The June 1978 issue of the Alaska Justice Forum presents a subjective analysis of future criminal justice trends in Alaska; based on population shifts, increases in property ownership, and increased reporting, the author predicts that crime will rise in rural areas and decrease in urban areas in upcoming years. Preliminary results of a two-year evaluation by the Alaska Judicial Council of the effects of Alaska's plea bargaining ban are reported. A study prepared for the Governor's Commission on the Administration of Justice determined that the pretrial detention rate for juveniles in Fairbanks was eight times higher than nationally recommended standards. The fifth in a six-part series on the law on confessions discusses voluntary statements and the problems caused by multiple confessions by a defendant. Also included is a digest of recent Alaska Supreme Court opinions in criminal appeals cases, a book review, and a justice training calendar.
    • Alaska Justice Forum ; Vol. 2, No. 6 (July 1978)

      Stern, Barry; Cobb, Chris; Robinson, Elliott H.; Ring, Peter Smith (Criminal Justice Center, University of Alaska Anchorage, 1978-07)
      In the July 1978 issue of the Alaska Justice Forum, the staff counsel of the Alaska Criminal Code Revision Subcommission describes the major provisions of the Revised Alaska Criminal Code as approved by the Alaska Legislature in June 1978, and highlights changes from the draft revised code proposed by the subcommission. The Anchorage Pretrial Intervention Project, which became operational in early 1978, is described. An offender reentry program of the Alaska Division of Corrections to help ex-offenders adjust to life after prison is described. The concluding installment of a six-part series on the law of confessions discusses the use of evidence obtained from defendants which is inadmissible under Miranda guidelines or for other reasons related to violation of defendants' Fifth or Sixth Amendment rights. Additional articles discuss a national survey indicating the need for sex offender treatment programs and a report on more efficient police patrol procedures. Also included are digests of recent Alaska Supreme Court opinions and points brought up in criminal appeals cases, announcements of upcoming courses and seminars, and a justice training calendar.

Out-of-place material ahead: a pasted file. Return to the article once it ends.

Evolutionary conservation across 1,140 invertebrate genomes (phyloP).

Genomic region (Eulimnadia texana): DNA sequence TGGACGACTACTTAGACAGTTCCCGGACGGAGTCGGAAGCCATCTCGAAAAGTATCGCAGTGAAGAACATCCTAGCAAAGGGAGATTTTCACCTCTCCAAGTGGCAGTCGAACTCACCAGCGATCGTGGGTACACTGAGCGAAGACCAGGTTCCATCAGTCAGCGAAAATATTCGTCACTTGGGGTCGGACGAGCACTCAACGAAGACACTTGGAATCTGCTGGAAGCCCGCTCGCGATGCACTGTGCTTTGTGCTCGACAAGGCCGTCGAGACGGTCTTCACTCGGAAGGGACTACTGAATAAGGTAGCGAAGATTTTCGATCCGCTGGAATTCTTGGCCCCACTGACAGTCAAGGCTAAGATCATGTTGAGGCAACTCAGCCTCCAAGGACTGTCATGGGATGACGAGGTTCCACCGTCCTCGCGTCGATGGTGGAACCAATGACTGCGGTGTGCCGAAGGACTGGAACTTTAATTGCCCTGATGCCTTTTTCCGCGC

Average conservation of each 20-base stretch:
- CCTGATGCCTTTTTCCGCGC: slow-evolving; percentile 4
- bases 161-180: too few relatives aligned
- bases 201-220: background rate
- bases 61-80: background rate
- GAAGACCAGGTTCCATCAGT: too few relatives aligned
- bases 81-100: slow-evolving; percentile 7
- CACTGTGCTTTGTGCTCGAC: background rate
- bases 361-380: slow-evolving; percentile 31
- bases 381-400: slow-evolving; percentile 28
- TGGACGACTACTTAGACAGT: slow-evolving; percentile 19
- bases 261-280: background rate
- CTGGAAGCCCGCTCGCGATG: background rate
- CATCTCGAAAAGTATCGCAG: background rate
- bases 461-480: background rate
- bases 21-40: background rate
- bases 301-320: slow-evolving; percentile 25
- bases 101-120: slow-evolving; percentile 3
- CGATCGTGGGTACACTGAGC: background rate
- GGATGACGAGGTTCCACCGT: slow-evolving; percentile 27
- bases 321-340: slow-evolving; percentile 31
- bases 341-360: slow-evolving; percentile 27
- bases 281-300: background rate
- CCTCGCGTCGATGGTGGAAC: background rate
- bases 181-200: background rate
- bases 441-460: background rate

• Alaska Justice Forum ; Vol. 27, No. 4 (Winter 2011)

      Periman, Deborah; Parker, Khristy; Daniels, Shea (Justice Center, University of Alaska Anchorage, 2011-01-01)
      The Winter 2011 issue of the Alaska Justice Forum features articles on the Uniform Collateral Consequences of Conviction Act designed to facilitate offender reentry throughout the United States; the Fairbanks gang assessment — the first structured study of gang activity in Alaska; and a summary of a Bureau of Justice Statistics report on law enforcementn agencies with special gang crime units.
    • Alaska Justice Forum ; Vol. 30, No. 1 (Spring 2013)

      Rosay, André B.; Rivera, Marny; Williams, Dean; Comeau, Carol; Hitchcock, William D.; Armstrong, Barbara (Justice Center, University of Alaska Anchorage, 2013-03-01)